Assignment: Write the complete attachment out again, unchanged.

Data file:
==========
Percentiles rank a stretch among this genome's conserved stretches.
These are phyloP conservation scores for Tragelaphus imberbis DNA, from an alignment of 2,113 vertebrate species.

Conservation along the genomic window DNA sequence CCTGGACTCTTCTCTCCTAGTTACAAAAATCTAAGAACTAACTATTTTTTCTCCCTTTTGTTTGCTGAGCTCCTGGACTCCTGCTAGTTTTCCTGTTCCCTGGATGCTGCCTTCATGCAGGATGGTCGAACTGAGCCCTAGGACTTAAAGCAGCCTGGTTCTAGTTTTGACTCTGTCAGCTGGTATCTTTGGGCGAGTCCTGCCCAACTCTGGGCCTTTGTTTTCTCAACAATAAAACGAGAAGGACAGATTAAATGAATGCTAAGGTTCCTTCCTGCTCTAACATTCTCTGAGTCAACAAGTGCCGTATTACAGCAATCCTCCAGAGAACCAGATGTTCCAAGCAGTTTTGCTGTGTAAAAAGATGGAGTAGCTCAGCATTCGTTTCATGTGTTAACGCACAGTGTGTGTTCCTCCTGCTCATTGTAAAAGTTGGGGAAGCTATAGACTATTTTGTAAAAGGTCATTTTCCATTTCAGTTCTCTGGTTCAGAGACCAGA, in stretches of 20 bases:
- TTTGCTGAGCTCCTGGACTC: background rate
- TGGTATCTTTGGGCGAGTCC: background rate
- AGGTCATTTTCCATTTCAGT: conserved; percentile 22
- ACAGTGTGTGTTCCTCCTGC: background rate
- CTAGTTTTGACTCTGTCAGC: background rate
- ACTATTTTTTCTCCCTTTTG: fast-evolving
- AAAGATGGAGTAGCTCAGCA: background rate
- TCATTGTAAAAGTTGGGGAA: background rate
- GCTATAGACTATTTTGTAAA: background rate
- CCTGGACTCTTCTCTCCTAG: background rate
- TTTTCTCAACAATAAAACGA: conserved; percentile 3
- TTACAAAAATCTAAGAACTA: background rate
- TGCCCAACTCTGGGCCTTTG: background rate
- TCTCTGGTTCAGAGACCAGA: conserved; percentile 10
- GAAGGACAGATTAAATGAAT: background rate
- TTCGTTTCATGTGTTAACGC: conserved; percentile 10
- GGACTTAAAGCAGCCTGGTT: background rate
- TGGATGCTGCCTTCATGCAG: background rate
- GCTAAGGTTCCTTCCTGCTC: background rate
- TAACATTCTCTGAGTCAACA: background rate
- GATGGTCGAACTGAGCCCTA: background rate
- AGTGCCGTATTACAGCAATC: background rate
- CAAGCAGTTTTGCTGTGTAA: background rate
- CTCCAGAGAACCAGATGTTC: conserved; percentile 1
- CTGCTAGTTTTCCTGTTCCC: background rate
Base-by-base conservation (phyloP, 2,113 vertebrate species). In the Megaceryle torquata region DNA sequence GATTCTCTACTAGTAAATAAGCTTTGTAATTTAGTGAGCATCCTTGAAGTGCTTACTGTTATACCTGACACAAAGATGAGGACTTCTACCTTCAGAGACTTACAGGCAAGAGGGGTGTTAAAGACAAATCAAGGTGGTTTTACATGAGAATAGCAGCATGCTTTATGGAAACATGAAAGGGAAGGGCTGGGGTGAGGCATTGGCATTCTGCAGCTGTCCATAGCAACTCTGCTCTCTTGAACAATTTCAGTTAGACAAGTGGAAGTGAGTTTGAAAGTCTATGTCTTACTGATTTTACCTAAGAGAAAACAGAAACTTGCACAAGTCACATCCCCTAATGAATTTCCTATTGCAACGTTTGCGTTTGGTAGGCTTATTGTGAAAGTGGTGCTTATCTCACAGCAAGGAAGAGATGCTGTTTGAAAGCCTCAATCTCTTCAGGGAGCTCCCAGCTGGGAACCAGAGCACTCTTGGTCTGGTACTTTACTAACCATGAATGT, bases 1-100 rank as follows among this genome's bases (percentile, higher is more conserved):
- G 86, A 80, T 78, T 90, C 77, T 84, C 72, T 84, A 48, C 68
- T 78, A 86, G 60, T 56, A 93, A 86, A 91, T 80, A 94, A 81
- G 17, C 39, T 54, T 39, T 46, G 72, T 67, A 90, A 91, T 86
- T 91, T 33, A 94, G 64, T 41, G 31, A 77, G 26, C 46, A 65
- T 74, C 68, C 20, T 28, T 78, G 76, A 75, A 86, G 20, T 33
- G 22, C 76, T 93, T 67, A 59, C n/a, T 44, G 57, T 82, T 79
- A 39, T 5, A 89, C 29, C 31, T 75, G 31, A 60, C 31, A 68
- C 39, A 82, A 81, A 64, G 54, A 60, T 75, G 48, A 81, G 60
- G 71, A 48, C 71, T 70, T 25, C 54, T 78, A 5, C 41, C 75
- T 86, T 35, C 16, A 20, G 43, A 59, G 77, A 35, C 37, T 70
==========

Percentiles rank a stretch among this genome's conserved stretches.
These are phyloP conservation scores for Tragelaphus imberbis DNA, from an alignment of 2,113 vertebrate species.

Conservation along the genomic window DNA sequence CCTGGACTCTTCTCTCCTAGTTACAAAAATCTAAGAACTAACTATTTTTTCTCCCTTTTGTTTGCTGAGCTCCTGGACTCCTGCTAGTTTTCCTGTTCCCTGGATGCTGCCTTCATGCAGGATGGTCGAACTGAGCCCTAGGACTTAAAGCAGCCTGGTTCTAGTTTTGACTCTGTCAGCTGGTATCTTTGGGCGAGTCCTGCCCAACTCTGGGCCTTTGTTTTCTCAACAATAAAACGAGAAGGACAGATTAAATGAATGCTAAGGTTCCTTCCTGCTCTAACATTCTCTGAGTCAACAAGTGCCGTATTACAGCAATCCTCCAGAGAACCAGATGTTCCAAGCAGTTTTGCTGTGTAAAAAGATGGAGTAGCTCAGCATTCGTTTCATGTGTTAACGCACAGTGTGTGTTCCTCCTGCTCATTGTAAAAGTTGGGGAAGCTATAGACTATTTTGTAAAAGGTCATTTTCCATTTCAGTTCTCTGGTTCAGAGACCAGA, in stretches of 20 bases:
- TTTGCTGAGCTCCTGGACTC: background rate
- TGGTATCTTTGGGCGAGTCC: background rate
- AGGTCATTTTCCATTTCAGT: conserved; percentile 22
- ACAGTGTGTGTTCCTCCTGC: background rate
- CTAGTTTTGACTCTGTCAGC: background rate
- ACTATTTTTTCTCCCTTTTG: fast-evolving
- AAAGATGGAGTAGCTCAGCA: background rate
- TCATTGTAAAAGTTGGGGAA: background rate
- GCTATAGACTATTTTGTAAA: background rate
- CCTGGACTCTTCTCTCCTAG: background rate
- TTTTCTCAACAATAAAACGA: conserved; percentile 3
- TTACAAAAATCTAAGAACTA: background rate
- TGCCCAACTCTGGGCCTTTG: background rate
- TCTCTGGTTCAGAGACCAGA: conserved; percentile 10
- GAAGGACAGATTAAATGAAT: background rate
- TTCGTTTCATGTGTTAACGC: conserved; percentile 10
- GGACTTAAAGCAGCCTGGTT: background rate
- TGGATGCTGCCTTCATGCAG: background rate
- GCTAAGGTTCCTTCCTGCTC: background rate
- TAACATTCTCTGAGTCAACA: background rate
- GATGGTCGAACTGAGCCCTA: background rate
- AGTGCCGTATTACAGCAATC: background rate
- CAAGCAGTTTTGCTGTGTAA: background rate
- CTCCAGAGAACCAGATGTTC: conserved; percentile 1
- CTGCTAGTTTTCCTGTTCCC: background rate
Base-by-base conservation (phyloP, 2,113 vertebrate species). In the Megaceryle torquata region DNA sequence GATTCTCTACTAGTAAATAAGCTTTGTAATTTAGTGAGCATCCTTGAAGTGCTTACTGTTATACCTGACACAAAGATGAGGACTTCTACCTTCAGAGACTTACAGGCAAGAGGGGTGTTAAAGACAAATCAAGGTGGTTTTACATGAGAATAGCAGCATGCTTTATGGAAACATGAAAGGGAAGGGCTGGGGTGAGGCATTGGCATTCTGCAGCTGTCCATAGCAACTCTGCTCTCTTGAACAATTTCAGTTAGACAAGTGGAAGTGAGTTTGAAAGTCTATGTCTTACTGATTTTACCTAAGAGAAAACAGAAACTTGCACAAGTCACATCCCCTAATGAATTTCCTATTGCAACGTTTGCGTTTGGTAGGCTTATTGTGAAAGTGGTGCTTATCTCACAGCAAGGAAGAGATGCTGTTTGAAAGCCTCAATCTCTTCAGGGAGCTCCCAGCTGGGAACCAGAGCACTCTTGGTCTGGTACTTTACTAACCATGAATGT, bases 1-100 rank as follows among this genome's bases (percentile, higher is more conserved):
- G 86, A 80, T 78, T 90, C 77, T 84, C 72, T 84, A 48, C 68
- T 78, A 86, G 60, T 56, A 93, A 86, A 91, T 80, A 94, A 81
- G 17, C 39, T 54, T 39, T 46, G 72, T 67, A 90, A 91, T 86
- T 91, T 33, A 94, G 64, T 41, G 31, A 77, G 26, C 46, A 65
- T 74, C 68, C 20, T 28, T 78, G 76, A 75, A 86, G 20, T 33
- G 22, C 76, T 93, T 67, A 59, C n/a, T 44, G 57, T 82, T 79
- A 39, T 5, A 89, C 29, C 31, T 75, G 31, A 60, C 31, A 68
- C 39, A 82, A 81, A 64, G 54, A 60, T 75, G 48, A 81, G 60
- G 71, A 48, C 71, T 70, T 25, C 54, T 78, A 5, C 41, C 75
- T 86, T 35, C 16, A 20, G 43, A 59, G 77, A 35, C 37, T 70